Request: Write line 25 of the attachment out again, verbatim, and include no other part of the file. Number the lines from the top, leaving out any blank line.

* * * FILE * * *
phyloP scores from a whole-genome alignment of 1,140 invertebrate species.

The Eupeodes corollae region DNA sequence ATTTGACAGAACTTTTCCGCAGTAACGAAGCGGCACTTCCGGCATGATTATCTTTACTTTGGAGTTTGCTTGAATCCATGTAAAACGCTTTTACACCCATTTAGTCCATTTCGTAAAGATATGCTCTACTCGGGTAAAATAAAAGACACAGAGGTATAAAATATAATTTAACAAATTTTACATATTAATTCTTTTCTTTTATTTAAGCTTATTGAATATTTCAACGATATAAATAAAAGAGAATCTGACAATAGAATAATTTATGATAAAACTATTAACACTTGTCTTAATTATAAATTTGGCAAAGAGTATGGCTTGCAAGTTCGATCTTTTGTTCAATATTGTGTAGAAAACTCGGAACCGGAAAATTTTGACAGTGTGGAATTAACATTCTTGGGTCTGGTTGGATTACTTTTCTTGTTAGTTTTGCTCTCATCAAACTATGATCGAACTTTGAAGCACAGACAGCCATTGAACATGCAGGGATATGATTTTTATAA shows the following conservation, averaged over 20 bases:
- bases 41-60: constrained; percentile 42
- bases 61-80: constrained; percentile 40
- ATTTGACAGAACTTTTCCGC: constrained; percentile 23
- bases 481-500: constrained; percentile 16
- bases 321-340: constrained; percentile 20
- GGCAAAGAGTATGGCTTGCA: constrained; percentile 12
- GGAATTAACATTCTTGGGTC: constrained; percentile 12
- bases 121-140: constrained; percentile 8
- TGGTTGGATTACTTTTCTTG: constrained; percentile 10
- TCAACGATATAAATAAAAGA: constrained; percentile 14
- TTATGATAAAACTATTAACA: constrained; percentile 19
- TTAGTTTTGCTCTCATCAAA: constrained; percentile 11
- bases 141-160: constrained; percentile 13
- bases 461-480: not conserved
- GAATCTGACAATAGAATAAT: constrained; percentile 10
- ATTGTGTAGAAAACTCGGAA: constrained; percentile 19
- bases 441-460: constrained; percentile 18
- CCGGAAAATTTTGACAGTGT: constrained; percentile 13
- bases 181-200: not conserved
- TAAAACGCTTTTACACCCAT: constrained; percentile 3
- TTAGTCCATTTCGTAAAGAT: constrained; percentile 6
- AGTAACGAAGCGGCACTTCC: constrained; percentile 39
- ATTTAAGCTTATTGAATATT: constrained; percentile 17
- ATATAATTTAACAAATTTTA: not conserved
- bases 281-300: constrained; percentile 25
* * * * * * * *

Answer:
- ATTTAAGCTTATTGAATATT: constrained; percentile 17